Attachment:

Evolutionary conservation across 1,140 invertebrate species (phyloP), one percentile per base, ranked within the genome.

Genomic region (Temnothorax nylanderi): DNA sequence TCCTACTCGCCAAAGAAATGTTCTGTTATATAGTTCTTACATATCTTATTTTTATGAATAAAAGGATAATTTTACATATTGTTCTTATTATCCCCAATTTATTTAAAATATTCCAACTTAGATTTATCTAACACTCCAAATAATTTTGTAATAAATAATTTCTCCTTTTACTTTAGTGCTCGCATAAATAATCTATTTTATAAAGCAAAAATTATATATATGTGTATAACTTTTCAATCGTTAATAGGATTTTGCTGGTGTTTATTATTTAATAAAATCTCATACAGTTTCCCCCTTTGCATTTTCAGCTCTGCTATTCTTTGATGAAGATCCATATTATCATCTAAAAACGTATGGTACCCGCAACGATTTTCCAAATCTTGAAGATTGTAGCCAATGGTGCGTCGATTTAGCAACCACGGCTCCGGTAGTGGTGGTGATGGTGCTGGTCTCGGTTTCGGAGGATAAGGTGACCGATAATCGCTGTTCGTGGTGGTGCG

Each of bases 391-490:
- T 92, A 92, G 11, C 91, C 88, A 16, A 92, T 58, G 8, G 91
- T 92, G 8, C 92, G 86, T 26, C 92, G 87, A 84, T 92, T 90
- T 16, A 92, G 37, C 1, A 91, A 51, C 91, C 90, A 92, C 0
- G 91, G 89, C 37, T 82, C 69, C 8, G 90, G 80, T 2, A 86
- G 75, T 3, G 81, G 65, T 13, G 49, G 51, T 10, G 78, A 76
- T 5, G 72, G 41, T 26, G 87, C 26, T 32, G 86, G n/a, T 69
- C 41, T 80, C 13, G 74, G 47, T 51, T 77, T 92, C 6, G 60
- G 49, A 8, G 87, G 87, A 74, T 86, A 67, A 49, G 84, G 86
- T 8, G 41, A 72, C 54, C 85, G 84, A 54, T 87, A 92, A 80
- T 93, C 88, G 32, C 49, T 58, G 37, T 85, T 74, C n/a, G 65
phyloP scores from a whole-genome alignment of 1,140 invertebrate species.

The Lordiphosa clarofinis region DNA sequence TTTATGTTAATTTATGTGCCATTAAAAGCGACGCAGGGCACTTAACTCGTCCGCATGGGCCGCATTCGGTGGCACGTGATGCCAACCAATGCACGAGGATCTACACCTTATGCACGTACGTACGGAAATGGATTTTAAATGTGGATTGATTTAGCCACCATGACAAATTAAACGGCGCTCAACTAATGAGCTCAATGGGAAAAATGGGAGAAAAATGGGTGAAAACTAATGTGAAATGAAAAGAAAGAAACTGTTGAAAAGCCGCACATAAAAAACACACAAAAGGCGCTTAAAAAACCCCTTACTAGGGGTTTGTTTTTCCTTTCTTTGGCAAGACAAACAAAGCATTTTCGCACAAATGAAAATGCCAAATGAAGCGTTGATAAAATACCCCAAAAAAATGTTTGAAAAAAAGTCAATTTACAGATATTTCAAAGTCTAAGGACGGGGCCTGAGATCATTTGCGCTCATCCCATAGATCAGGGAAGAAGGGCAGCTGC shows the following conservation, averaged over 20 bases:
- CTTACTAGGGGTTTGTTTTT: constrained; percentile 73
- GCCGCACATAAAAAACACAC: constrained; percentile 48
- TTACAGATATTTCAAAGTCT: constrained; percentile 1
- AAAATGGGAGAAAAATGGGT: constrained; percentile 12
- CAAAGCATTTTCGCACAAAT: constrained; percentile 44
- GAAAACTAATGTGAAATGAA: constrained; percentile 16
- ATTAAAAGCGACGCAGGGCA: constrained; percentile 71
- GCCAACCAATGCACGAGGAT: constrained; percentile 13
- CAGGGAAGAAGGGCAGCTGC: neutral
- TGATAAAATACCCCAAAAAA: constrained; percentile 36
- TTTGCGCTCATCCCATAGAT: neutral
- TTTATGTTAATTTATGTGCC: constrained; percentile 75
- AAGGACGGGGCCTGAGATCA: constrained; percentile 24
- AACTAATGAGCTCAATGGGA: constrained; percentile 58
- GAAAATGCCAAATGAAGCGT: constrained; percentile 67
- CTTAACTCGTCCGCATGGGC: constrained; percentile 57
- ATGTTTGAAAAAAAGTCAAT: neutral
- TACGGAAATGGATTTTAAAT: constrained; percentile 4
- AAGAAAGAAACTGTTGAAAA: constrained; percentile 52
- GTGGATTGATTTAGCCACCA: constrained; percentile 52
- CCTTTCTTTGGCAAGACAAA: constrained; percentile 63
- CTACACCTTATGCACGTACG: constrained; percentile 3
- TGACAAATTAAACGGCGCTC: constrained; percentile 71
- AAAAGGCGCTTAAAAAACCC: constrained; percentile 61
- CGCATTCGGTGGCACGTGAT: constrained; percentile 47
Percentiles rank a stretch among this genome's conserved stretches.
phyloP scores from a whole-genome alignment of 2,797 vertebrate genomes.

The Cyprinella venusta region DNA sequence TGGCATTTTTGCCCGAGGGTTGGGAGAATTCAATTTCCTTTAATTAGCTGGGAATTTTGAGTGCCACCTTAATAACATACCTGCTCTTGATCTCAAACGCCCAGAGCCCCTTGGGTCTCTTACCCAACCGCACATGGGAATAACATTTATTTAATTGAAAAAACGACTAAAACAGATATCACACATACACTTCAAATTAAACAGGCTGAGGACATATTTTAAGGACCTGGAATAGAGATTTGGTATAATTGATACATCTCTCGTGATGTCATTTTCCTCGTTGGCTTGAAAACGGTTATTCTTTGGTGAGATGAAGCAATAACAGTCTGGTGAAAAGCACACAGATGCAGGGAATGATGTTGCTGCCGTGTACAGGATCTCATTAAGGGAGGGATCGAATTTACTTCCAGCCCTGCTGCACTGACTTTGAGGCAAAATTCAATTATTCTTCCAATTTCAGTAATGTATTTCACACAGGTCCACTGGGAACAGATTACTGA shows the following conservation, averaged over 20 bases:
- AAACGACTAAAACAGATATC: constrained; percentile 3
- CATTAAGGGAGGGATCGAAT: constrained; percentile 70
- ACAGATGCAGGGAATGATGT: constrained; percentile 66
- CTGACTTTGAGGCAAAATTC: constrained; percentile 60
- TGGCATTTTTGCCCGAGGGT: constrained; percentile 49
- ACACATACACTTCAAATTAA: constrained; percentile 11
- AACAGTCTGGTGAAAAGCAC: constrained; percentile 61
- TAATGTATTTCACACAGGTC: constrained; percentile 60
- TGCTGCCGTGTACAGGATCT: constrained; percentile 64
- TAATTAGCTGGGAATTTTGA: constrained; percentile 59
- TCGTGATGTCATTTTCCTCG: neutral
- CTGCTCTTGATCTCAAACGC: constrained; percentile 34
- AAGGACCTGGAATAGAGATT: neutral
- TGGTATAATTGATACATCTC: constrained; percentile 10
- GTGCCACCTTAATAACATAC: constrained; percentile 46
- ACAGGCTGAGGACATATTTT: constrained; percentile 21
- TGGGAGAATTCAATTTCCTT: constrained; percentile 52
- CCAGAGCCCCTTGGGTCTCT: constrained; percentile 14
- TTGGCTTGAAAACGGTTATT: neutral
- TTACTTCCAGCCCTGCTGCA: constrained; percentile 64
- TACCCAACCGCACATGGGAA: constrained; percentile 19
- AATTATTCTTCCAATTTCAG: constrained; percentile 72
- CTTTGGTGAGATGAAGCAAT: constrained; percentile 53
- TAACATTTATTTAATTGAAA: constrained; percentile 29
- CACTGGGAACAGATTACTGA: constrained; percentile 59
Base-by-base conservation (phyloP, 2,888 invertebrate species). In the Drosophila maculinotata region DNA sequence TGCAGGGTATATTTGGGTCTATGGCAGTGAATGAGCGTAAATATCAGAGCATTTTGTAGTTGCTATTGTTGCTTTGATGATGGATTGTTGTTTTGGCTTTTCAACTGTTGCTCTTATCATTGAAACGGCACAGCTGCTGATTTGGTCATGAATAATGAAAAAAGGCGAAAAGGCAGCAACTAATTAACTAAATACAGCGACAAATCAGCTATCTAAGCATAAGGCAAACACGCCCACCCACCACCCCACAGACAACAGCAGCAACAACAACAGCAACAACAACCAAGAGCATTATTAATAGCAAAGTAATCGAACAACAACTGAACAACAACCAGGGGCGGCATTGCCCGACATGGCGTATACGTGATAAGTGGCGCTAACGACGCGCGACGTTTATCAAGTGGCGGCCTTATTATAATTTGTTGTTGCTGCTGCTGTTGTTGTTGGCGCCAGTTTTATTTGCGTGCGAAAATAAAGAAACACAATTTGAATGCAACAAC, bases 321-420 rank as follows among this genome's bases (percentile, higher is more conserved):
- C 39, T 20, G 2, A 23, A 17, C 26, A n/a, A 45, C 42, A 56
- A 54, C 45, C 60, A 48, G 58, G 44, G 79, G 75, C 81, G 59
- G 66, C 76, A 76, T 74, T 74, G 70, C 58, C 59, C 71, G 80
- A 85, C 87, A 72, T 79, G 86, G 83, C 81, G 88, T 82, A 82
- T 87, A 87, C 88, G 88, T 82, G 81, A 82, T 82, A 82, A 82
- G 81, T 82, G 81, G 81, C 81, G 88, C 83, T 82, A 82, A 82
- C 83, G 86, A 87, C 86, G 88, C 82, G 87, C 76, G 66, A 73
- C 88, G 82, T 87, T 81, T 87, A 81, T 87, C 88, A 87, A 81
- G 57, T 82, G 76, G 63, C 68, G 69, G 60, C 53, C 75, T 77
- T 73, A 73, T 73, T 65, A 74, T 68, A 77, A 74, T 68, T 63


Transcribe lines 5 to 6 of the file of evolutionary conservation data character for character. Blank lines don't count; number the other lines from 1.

- T 92, G 8, C 92, G 86, T 26, C 92, G 87, A 84, T 92, T 90
- T 16, A 92, G 37, C 1, A 91, A 51, C 91, C 90, A 92, C 0